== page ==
I’ve written a lot on this blog about how I market my writing business.
But I’ll let you in on something: Since last summer, I haven’t had to actively market my freelance writing business.
Today, most of my new clients come to me through referrals, Google searches for a freelance writer, LinkedIn, or Twitter.
I’m usually fully booked several weeks ahead, and able to pick and choose the gigs that pay the best and that I like most. My family would tell you I’m overbooked, and I should drop a few clients!
But it wasn’t always that way.
Here’s the story of how I got new clients:
Flashback to early 2009. I had just lost a large Web copywriting client, the economy was in the tank, and all of a sudden I need to find a lot of work.
The short version of how I fixed this problem:
I marketed my ass off.
I kept marketing like mad, until I was fully booked.
Then, I kept marketing to find better clients. I started dropping lower-paying clients and substituting higher paying ones. Lather, rinse, repeat.
Result: Instead of seeing my earnings drop after I lost that big client, I kept earning more money each year, straight through the downturn. Last year was my biggest earning year as a freelancer, and this year I am on track to beat it.
How exactly did I do that?
OK, here’s the full story.
It took about 18 months to rebuild my business to where I wanted it, where all my gigs paid great rates and I had all the work I wanted. I created a multi-pronged, aggressive marketing plan and kept at it relentlessly. I probably spent at least 8 hours of each week marketing.
Here is how I spent my marketing time:
- Scanned online job ads. I didn’t send dozens of resumes daily to any and all ads. Instead, I tried to find at least two to four real tasty-looking leads to respond to each week. I developed a system for doing this rapidly and zeroing in on the ads that were really worth my time. From that time on, I got a response to nearly every resume I sent. Over time, I learned to look at better job boards — the paid ads on LinkedIn, and niche job boards for copywriters and business reporters, since that’s my specialty. I also figured out a few creative ways to approach the ads, such as responding to full-time ads and asking if they needed a freelancer. I got two good gigs that way.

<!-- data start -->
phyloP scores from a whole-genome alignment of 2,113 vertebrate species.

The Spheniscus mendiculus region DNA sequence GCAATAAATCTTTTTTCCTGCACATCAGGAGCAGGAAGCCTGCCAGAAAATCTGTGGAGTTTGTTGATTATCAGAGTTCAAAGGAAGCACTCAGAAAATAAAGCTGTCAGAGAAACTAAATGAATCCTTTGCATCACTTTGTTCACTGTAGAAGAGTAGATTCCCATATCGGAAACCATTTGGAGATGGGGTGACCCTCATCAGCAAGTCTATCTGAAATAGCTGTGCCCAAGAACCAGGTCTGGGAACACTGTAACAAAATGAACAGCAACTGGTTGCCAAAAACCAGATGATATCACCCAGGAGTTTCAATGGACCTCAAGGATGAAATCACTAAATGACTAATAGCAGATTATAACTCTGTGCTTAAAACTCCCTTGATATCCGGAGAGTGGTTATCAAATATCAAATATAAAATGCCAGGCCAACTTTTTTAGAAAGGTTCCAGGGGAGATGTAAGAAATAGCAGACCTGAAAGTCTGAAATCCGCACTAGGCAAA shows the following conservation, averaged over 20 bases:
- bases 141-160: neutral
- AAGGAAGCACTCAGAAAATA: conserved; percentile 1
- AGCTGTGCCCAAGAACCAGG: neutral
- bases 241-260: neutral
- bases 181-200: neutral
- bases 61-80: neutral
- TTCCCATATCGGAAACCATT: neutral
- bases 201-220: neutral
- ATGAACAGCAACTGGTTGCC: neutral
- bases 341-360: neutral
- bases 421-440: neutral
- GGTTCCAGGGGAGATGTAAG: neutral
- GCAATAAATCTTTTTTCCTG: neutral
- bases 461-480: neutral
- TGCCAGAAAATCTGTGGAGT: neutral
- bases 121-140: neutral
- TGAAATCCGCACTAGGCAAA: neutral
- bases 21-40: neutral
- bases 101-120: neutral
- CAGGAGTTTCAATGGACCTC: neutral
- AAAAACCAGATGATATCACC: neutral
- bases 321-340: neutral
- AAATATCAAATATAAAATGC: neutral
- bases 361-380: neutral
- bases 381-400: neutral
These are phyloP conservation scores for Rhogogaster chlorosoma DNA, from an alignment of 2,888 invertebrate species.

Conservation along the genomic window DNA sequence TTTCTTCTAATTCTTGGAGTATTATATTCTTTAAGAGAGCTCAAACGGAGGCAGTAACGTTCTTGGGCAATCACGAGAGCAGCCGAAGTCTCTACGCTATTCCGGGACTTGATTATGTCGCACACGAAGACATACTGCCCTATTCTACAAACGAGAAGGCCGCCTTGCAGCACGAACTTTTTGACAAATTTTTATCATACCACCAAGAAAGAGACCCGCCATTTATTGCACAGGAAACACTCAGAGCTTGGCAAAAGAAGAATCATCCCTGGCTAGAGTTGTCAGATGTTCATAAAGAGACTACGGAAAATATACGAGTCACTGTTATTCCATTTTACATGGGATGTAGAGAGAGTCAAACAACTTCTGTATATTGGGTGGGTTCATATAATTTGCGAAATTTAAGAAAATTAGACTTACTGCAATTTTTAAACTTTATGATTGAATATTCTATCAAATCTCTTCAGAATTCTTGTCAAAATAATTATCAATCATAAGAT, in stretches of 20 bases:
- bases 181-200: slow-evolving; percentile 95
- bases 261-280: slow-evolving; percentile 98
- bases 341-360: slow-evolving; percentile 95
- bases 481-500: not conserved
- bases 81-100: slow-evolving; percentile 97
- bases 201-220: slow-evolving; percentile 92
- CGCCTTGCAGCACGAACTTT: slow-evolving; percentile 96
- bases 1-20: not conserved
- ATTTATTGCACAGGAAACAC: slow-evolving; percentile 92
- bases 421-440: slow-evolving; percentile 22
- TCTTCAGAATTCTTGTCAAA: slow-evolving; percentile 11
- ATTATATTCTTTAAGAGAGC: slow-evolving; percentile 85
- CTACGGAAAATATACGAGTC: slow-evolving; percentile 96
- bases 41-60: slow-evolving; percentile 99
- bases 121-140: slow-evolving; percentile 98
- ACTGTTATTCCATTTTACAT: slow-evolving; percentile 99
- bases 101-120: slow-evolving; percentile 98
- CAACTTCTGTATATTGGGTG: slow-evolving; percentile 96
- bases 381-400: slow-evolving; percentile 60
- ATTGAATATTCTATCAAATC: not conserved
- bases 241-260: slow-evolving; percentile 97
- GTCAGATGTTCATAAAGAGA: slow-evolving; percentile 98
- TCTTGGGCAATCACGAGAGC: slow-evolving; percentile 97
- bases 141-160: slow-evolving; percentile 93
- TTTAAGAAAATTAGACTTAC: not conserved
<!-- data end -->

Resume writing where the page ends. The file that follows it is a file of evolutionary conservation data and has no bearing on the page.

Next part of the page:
- In-person networking. I tried quite a few groups — went to a BNI meeting, BizBuilders, my local Chamber events, Seattle’s MediaBistro and Linked:Seattle, too. For me, MediaBistro rocked — I got a couple of great clients there that provided ongoing work.
- Improved my website SEO. Besides adding “Seattle freelance writer” to the header of my writer site, I made a commitment to update my site each week, usually by adding a new published article link. In short order, I ranked at the top of my local market’s search for a freelance writer. If you’re wondering if this can really make a difference, it can: Two Fortune 500 companies hired me off Google searches in the past year.
- Sent query letters. I targeted both existing publications I wanted more assignments from, and new publications I wanted to add to my credits. I sent queries on a regular basis. Many assignments at $400-$800 an article and up followed.
- Stuffed my LinkedIn profile with search terms. I think it used to say whatever the most recent gig was as my bio! But now it says “freelance writer, copywriter, ghostwriting, blogger…” It’s a laundry list of every possible search term people might use to look for a writer. It helped: One of the publications that found me searching LinkedIn for a writer was Alaska Airlines Magazine.
- Used “who’s viewed my profile?” on LinkedIn. If you haven’t used this tool, you can get some information from it on who has been on your profile. When any of those visitors smelled like a prospect, I’d send them a message through LinkedIn — “Hi, were you looking for a freelance writer? Let me know if I can help!” Almost every one of these notes got a response, as people are fascinated that you can tell they were looking at your profile.
- Reached out to editors on Twitter. This turns out to be a great, casual way to approach editors. Some responded, some didn’t. One gives me $2,000 article assignments now.
What a long list of stuff, huh? The more ways you market, the more lines you have in the water, and the more fish you’re likely to catch. Pretty simple.
You may use a different array of marketing strategies. Everybody has their own marketing groove. I know one writer who gets all his assignments pitching editors on the phone. That’s cool.
But don’t buy into the attitude of hopelessness you hear on many writer chat boards. All gigs don’t pay $5 or $20. Just not true. Good pay is out there, if you commit to getting out and finding it.
What have you done to get out of the hopelessness and negativity and book great clients? Tell us in the comments below.